Type “Government failure example” into Google and you get more than 13 million results. Now, this is clearly a somewhat arbitrary test – policymakers would doubtless point towards many positive achievements – but, equally, there is little doubt that many good ideas in government often struggle when implemented. The launch of HealthCare.gov in the US is one example. Another is the problems surrounding welfare reform in the UK. It’s been called the “policy-implementation gap” and it’s an issue that continues to resonate globally.
To examine why government policies often falter at the delivery stage, BCG has interviewed senior government figures from around the world, all of whom agree that implementation is both vitally important and a real weakness for government. And in our subsequent global survey of 1,000 public officials, 92% of respondents said there was room for improvement in how government achieves impact, with nearly half agreeing that government was ineffective in this regard. This result was remarkably consistent across the 29 countries surveyed and across different policy areas and levels of seniority.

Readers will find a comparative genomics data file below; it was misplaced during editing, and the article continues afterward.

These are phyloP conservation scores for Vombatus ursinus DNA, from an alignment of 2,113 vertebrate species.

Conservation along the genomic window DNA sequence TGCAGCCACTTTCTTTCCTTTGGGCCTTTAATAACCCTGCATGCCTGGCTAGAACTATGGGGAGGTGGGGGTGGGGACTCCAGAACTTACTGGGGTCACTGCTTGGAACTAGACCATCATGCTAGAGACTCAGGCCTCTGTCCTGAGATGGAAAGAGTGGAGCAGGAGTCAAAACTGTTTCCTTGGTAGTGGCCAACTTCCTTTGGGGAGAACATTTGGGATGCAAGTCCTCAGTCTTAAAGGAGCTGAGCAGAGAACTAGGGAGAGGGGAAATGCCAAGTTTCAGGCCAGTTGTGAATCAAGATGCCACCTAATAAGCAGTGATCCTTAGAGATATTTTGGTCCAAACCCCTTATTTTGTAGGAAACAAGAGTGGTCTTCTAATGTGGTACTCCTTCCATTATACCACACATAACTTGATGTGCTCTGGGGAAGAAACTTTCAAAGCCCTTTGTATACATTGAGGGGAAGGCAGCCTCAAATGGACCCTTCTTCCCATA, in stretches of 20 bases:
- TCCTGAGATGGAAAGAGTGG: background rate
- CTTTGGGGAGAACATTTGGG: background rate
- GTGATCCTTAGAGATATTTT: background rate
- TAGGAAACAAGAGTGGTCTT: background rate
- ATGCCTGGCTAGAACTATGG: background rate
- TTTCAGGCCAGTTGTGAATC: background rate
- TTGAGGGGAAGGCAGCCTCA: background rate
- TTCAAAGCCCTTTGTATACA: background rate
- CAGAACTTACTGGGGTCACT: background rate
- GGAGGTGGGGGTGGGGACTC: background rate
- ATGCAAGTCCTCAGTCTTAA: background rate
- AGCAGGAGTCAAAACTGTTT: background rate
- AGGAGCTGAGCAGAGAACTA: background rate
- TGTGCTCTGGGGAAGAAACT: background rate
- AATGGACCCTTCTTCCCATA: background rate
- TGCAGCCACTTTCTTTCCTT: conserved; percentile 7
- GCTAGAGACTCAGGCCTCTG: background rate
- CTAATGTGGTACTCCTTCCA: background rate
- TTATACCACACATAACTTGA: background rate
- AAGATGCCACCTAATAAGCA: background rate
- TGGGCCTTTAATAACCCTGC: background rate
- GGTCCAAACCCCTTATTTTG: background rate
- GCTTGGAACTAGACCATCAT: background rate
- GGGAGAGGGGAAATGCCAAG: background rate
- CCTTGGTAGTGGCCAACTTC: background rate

The impact imperative
It is important to note that the occupants of today’s corridors of power are confronted by a deeply challenging environment. The financial crisis continues to cast a long shadow, leaving government budgets drained of funds and forcing many policymakers to implement extensive deficit reduction proposals – under fierce public, political and media scrutiny. Demographic changes and lower than expected tax revenues are also placing further pressure on public-sector balance sheets.